In addition to the push for a Moral Restart in opposition to the current Smart Restart plan, they are calling for the removal of the Abraham Lincoln statue and the Chamberlin Rock for their racist histories, the abolition of UWPD, recognition of UW BIPOC student organizations with permanent funding and several other initiatives aimed to address systemic racism.
As reported by The Black Voice, UW Black Student Union President Nalah McWhorter sat down with Blank to discuss their demands. Blank said the Lincoln statue would not be removed, but agreed to the removal of Chamberlin Rock.
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Blank also declined to meet with BSU more regularly throughout the semester, McWhorter said.
“As the face of the University and the Chancellor of the University, you should want to make sure that your students are okay,” McWhorter said. “She kind of put us off to her Vice-Chancellor and Chief of Diversity and said that’s what they are there for.”
UW spokeswoman Meredith McGlone said while these stories can be difficult to share and difficult to hear, more open discussion about student experiences is an important part of making progress in improving campus climate, and added that this work can’t and shouldn’t be solely the burden of BIPOC students.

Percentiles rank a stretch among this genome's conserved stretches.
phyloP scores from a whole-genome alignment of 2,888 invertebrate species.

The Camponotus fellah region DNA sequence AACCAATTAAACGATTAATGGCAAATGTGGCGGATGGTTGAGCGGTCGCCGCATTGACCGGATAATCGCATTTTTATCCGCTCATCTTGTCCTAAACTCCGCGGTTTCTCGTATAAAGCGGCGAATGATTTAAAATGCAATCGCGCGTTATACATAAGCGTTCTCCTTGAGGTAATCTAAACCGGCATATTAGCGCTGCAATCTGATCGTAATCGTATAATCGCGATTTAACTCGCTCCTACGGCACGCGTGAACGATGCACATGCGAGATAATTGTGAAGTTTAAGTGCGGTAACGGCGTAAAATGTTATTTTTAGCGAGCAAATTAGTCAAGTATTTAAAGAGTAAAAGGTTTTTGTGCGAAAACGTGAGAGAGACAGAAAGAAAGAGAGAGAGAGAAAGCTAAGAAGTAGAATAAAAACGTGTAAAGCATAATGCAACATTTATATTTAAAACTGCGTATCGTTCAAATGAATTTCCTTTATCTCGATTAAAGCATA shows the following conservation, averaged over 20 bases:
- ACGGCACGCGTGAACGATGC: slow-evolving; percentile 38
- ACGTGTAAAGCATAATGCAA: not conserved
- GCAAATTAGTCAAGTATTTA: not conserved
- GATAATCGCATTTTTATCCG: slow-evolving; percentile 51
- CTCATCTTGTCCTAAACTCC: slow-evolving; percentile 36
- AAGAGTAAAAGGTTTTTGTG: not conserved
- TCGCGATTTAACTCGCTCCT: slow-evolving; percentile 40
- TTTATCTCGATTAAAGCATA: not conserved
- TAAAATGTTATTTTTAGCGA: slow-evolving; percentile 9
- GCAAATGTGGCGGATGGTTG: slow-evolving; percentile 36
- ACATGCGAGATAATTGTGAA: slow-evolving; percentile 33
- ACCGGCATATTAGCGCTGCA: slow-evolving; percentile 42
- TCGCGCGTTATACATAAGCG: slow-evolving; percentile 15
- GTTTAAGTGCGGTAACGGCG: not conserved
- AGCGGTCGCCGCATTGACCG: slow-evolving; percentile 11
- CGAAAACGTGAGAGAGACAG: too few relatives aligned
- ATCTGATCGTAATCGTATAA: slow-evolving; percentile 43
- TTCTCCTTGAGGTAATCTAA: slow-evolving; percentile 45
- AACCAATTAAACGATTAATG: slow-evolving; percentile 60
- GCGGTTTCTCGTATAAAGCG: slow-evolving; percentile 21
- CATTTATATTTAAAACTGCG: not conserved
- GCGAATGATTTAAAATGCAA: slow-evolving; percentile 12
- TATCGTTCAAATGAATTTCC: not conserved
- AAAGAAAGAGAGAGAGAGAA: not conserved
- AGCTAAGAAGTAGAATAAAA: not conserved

While Wang emphasized that housing is dedicated to the safety and sense of belonging of their residents, students and university administration together must make real, tangible and long-lasting changes to equity within academics, dorms and within all campus spaces in order to make UW a safe space for BIPOC students, Lansana and Lylecyrus said.
“Black people are tired of being alone in the fight against racism. As many diversity statements as they want to make, as many Black Lives Matter emails that they want to send, that’s chump change to me. We keep saying what we need, and we keep being met with nothing,” said Lansana. “There is home, but then there is safety and just feeling like you matter.”